The patient is the only child of healthy, nonconsanguineous parents of Caucasian origin. Pregnancy was complicated by high rupture of membranes 8 weeks prior to delivery. She was delivered at 37 weeks by cesarean section, due to mother’s past history of spinal surgery. During the 4th hour of life she developed transient tachypnea and was admitted to the NICU. On the 5th day she manifested poor feeding. She was discharged after 2 weeks in good condition.

Regular pediatric follow-up at three months revealed a 3/6 systolic heart murmur. Subsequent echocardiography demonstrated multiple coronary artery microfistulas, originating from the left main coronary artery and draining into the left ventricle (Figure 1(a)). The latter was marginally hypertrophic but preserved normal contractility.

The left coronary artery was mildly dilated with an ostial diameter of 3.8 mm. Additionally, the patient manifested multiple small ventricular septal defects, as well as haemodynamically unsignificant patent ductus arteriosus and patent foramen ovale. The valves were normal. An angiogram performed at 4 months of age confirmed the above findings (Figure 1(b)).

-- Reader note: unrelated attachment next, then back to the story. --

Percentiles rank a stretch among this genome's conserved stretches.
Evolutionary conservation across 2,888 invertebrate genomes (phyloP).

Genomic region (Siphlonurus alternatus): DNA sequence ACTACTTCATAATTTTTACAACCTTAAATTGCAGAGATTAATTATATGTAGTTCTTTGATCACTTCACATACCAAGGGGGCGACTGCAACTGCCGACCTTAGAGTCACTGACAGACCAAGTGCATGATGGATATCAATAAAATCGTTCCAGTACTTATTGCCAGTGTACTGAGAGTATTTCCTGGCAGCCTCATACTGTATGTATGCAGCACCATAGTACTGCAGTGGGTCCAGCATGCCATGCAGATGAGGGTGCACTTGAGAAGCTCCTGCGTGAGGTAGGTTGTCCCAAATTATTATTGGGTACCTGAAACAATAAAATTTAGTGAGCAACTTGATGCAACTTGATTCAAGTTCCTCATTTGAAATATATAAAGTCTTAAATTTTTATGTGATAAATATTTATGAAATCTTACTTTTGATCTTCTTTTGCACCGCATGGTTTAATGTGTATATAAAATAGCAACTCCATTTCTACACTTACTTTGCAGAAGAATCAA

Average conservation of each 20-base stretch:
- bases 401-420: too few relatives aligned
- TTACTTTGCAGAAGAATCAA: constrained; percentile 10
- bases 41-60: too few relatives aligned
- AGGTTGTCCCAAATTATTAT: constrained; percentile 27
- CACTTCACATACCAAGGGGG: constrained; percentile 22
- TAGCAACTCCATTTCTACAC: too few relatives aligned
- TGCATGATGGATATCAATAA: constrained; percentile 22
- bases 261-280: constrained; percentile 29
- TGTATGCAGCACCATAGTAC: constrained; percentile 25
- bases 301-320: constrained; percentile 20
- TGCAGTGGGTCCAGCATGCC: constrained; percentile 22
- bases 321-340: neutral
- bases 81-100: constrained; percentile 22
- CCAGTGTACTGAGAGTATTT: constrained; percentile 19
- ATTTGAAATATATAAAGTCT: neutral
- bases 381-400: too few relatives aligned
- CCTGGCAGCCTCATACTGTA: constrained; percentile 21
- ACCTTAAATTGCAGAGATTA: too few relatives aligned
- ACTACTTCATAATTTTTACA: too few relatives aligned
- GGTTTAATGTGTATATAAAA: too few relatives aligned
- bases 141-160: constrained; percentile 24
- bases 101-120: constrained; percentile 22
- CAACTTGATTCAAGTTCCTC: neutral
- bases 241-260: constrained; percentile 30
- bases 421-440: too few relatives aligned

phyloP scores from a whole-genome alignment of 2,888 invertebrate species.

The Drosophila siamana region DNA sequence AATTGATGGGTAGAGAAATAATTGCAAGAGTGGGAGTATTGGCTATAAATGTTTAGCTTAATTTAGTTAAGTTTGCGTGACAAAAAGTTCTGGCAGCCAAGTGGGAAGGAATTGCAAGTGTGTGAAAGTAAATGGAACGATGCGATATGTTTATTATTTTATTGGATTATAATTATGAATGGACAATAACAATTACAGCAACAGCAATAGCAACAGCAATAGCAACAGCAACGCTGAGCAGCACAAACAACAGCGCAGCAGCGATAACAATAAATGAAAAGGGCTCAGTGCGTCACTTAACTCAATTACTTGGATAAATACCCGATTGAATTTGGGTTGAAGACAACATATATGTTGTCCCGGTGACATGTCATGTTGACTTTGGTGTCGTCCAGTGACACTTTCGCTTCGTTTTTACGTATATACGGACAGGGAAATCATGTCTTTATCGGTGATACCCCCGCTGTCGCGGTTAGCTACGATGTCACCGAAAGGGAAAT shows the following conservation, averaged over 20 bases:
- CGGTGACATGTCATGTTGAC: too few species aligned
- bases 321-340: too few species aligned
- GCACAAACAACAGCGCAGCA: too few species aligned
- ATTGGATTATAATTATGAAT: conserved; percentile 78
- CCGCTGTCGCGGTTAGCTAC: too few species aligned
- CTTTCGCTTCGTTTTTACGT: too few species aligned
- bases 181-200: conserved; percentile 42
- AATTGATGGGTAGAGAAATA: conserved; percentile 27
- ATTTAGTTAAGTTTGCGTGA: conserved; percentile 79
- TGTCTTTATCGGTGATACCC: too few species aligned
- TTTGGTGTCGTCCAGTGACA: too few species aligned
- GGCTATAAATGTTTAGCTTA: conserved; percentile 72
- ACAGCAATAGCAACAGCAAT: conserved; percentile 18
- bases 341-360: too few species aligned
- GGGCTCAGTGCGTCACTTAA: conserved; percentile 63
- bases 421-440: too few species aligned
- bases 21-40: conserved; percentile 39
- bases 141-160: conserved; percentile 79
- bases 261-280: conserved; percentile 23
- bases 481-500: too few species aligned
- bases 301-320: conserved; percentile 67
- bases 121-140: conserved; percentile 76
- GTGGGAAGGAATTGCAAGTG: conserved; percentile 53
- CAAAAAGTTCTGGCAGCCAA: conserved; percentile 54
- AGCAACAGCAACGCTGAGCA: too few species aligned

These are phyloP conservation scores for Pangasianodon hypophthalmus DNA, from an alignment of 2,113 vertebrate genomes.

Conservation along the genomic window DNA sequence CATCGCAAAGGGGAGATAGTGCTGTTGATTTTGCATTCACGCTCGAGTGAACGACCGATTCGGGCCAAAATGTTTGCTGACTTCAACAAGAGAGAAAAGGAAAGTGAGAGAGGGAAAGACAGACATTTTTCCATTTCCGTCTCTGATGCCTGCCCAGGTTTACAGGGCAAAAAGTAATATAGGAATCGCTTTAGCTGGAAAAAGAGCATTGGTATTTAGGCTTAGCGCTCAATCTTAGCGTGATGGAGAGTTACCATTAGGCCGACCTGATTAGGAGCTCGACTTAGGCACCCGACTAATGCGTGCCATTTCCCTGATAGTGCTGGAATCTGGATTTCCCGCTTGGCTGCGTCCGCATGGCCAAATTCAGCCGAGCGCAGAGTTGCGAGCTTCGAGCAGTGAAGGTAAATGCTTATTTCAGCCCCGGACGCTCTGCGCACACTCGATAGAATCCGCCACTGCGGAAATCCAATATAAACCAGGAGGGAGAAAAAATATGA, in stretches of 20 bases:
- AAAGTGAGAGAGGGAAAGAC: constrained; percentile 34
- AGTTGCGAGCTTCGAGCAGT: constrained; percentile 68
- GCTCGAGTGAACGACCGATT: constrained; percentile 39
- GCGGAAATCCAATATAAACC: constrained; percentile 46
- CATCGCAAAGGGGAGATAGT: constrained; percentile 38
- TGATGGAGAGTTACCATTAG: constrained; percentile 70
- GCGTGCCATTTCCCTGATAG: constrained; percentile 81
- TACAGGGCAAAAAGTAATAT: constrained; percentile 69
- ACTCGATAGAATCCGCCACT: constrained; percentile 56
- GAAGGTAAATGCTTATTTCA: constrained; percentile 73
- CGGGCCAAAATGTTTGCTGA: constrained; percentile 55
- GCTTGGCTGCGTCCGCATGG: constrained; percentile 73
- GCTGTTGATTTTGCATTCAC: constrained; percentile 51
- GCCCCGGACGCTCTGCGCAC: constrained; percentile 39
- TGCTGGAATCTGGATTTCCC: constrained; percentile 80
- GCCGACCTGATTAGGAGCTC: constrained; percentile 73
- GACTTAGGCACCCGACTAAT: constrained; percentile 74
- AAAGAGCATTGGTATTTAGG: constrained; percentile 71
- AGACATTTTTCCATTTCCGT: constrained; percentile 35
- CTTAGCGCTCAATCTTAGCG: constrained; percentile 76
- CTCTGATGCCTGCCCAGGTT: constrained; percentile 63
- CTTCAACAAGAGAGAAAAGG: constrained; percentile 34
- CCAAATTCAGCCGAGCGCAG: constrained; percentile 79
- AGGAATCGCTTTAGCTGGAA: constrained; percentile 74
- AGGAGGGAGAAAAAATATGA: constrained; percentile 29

Conclusively, the patient exhibited a complex cardiopathy, encompassing multiple coronary artery microfistulas, mild dilatation of the left coronary artery, ventricular and atrial septal defects, and patent ductus arteriosus. Nevertheless, she was asymptomatic and required no pharmaceutical or interventional therapy.

Apart from the cardiopathy, additional clinical findings included dysmorphic features (hypertelorism, mid-face hypoplasia, short nose with upturned nostrils, tented upper lip, downturned corners of mouth, high arched palate, teeth anomalies, and clinodactyly of the 4th and 5th toes bilaterally), hypotonia, significant skin laxity, joint hypermobility, psychomotor delay, and progressive microcephaly-brachycephaly since the age of 4 months (Figure 2). Due to the constellation of findings, molecular SNP karyotyping was performed, using Illumina Human OmniExp-12 v2 BeadChips microarray technology at a median resolution of 4 Kb. The analysis revealed a microdeletion of 0.55 Mb on chromosome 9q34.3 (139.518.965-141.066.491), encompassing the critical region for KS. Parental analysis confirmed the de novo origin of the deletion.